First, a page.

Dr. Deming's Influence on Me - Point #1

Derek BDerek B PQ Systems Employee
It's hard to work at PQ Systems and not be influenced by the teachings of Dr. Deming.  His thoughts on quality in leadership and management are weaved tightly into our company's culture and - I believe - directly impact most of our decisions regarding the system in which we operate.  Over the next few weeks, I'll be introducing each of Deming's 14 Points for Management along with an example or two of how I've caught myself implementing them into my everyday life.  I would encourage you to share your experiences by commenting as well!

Point #1
Create constancy of purpose toward improvement of product and service, with the aim to become competitive and to stay in business, and to provide jobs.

My Reflection
Continuous improvement is a good place to begin this journey.  Commit your focus towards long-term success and try to resist being funneled into short-term solutions to bigger issues.  Perhaps my favorite explanation of this point is the following, "Don't just do the same things better - find better things to do."  Challenge yourself to think about (and prepare for) the problems of tomorrow rather than being fully consumed by the problems of today.

Here's a fun personal example for you.  Surviving parenthood (so far) with a two-year-old, I've stumbled across a few companies who effectively solved tomorrow's problems.  If you've had kids, you understand the car seat and highchair crumb trails left behind by your hungry, but clumsy toddler.  Solving today's problem would be focusing on techniques for cleaning up the mess. For example, car seat vacuums and spill-resistant fabric would do a great job at that.  Improving constantly and solving tomorrow's problems introduced me to the Gyro Bowl.  If you haven't seen it before, Google it!  It's a children's snack bowl suspended on three axes so that, regardless of the way the bowl is held, the contents remain upright and in the bowl.  The point for me is that I didn't even realize the effort I put into constantly cleaning until I learned of the "guaranteed no spill" bowl.  Parenting gadgets = continuously improving the quality of life!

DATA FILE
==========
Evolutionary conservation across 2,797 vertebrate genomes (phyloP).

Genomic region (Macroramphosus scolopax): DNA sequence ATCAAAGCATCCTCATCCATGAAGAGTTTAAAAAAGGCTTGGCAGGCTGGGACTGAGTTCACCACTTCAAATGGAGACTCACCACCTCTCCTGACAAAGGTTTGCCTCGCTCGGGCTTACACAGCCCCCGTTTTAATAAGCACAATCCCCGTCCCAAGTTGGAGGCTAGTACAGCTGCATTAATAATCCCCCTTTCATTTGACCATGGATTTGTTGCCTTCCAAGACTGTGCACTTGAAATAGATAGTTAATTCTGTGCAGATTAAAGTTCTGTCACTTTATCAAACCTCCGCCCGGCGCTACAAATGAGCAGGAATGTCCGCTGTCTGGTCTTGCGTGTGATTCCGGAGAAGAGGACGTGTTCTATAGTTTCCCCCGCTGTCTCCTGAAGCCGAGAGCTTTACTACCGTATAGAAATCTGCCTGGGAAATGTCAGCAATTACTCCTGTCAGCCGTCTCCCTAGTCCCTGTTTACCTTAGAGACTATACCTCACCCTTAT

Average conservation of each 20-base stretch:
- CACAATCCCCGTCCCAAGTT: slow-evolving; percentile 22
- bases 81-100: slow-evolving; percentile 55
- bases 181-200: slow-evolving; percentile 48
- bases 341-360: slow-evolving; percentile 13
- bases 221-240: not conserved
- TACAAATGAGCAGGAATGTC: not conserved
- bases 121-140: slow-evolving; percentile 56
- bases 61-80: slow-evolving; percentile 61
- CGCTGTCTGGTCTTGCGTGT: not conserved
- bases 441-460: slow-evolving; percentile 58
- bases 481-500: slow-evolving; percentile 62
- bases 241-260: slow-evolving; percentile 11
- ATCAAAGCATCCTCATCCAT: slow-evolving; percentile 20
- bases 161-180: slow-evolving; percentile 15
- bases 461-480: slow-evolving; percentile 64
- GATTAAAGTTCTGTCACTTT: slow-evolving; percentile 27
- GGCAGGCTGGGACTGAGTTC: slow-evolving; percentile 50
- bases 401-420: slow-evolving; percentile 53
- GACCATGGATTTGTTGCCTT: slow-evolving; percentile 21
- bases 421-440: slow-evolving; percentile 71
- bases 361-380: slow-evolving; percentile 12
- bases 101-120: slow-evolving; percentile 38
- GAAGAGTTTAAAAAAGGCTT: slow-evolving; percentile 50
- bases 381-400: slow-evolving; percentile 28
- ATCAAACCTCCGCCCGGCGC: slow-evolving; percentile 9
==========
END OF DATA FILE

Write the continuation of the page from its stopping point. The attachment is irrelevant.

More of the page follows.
What about you?  How has Deming's 1st Point presented itself in your professional or personal life?
 

Comments

  • Anne SAnne S PQ Systems Employee

    I am intrigued by: “Don't just do the same things better - find better things to do”.

    In How to Start Applying Deming's Ideas on Management  by John Hunter, on the Deming Institute’s blog, it encourages us to “start small, but on things that are important, and build on each attempt. Change what you do. Experiment and learn and experiment some more.”

    Performing multiple experiments requires the collection of data. Data collection requires organization. Learning and examining data requires time to absorb new information and practice new ways of thinking. I think it’s important to discuss with others. “If you can’t explain it simply, you don’t understand it well enough”. (Quote by Albert Einstein)

    This approach is very different than what I’d call a ‘reactionary approach’ which I’ve noticed in more traditional business cultures. It seemed new policies were rolled-out to teams on a regular basis. This left employees thinking, “Oh, so we’re doing it ‘this’ way now? OK, let’s try that, then.” Six months later there’s a ‘better’ idea. Four months later, (and another manager later) employees hear ‘We’re going to try it this way’. Employees never knew why things changed and lacked feedback regarding which ideas worked, which didn’t, and why.

    When I experienced this, my reaction was to feel unimportant because my team was removed from problem-solving activities. I wondered if what we did each day had any effect. If it didn’t, why bother trying so hard?  Was the point of our work to simply earn a paycheck? Was it asking too much to understand how our work fit into an overall system, the goal of which was to make life easier for our customers?  

    I can see how experimenting, learning and discussing with others instead of being fully consumed by the problems of today (by reacting…and reacting some more) is a better way to make decisions about a system.


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